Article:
Religion in Ancient Mesopotamia
The conception of life in ancient Mesopotamia was entirely religious and gods were usually related to or correspond with the elements of nature, sun, moon, earth, etc. The continuation of life depended on the gods. They controlled and were operating all life aspects. It was therefore very important to have the favour of the gods.
Mesopotamian religions were fundamentally polytheistic. You can not speak at all of a single religion. What's more, every city worshipped their own gods that they were normally associated with the forces of nature or trades. It may be mentioned as an example of a city god associated with the god Marduk, who was the chief god of Babylon in the time of Hammurabi.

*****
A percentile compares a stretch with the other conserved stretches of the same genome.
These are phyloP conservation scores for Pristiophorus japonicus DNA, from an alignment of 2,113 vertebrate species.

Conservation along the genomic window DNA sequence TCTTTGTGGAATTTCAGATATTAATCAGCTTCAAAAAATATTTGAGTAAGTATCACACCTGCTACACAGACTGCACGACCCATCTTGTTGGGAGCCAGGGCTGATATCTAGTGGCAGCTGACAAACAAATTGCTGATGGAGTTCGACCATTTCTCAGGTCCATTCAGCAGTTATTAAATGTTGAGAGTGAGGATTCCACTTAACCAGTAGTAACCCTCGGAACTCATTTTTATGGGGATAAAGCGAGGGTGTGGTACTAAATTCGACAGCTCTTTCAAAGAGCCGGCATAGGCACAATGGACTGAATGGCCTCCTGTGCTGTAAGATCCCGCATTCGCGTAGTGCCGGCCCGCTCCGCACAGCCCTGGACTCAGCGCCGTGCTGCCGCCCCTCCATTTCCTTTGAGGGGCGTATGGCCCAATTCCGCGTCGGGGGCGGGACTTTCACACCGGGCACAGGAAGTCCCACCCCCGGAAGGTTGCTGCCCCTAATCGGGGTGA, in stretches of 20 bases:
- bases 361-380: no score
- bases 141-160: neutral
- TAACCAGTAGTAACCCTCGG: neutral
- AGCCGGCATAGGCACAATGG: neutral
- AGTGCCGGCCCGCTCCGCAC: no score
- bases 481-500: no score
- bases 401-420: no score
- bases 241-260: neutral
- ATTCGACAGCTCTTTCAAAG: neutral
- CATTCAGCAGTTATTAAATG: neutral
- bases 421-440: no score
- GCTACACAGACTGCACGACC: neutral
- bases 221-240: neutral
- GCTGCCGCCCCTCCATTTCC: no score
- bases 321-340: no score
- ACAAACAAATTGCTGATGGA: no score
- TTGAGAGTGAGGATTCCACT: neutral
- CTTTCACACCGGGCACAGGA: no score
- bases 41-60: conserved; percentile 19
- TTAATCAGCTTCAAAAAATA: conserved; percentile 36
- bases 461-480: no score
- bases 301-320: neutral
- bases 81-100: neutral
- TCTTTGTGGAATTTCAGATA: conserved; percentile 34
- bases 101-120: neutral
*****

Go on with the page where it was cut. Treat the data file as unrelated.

Each god had a temple which was managed by priests and was in the top of the Ziggurat of the city. Only priests and kings had access. In the temple sacrifices and offerings were made to the god. The chief priest the "En" or "Lord" was at once religious leader and head of government of the city umtill the third millennium BC, when he was replaced in government by the "Ensi" or "Lugal" Sumerian which already can be assigned the status of king.
Some of the Mesopotamian gods were:
- Nanna (moon) in Ur
- Ningirsu at Lagash
- Ishtar in Uruk
- Marduk in Babylon
- Anu (the sky)
- Enlil (air)
- Ki (earth)
- Ea (sea)
- Utu (sun)
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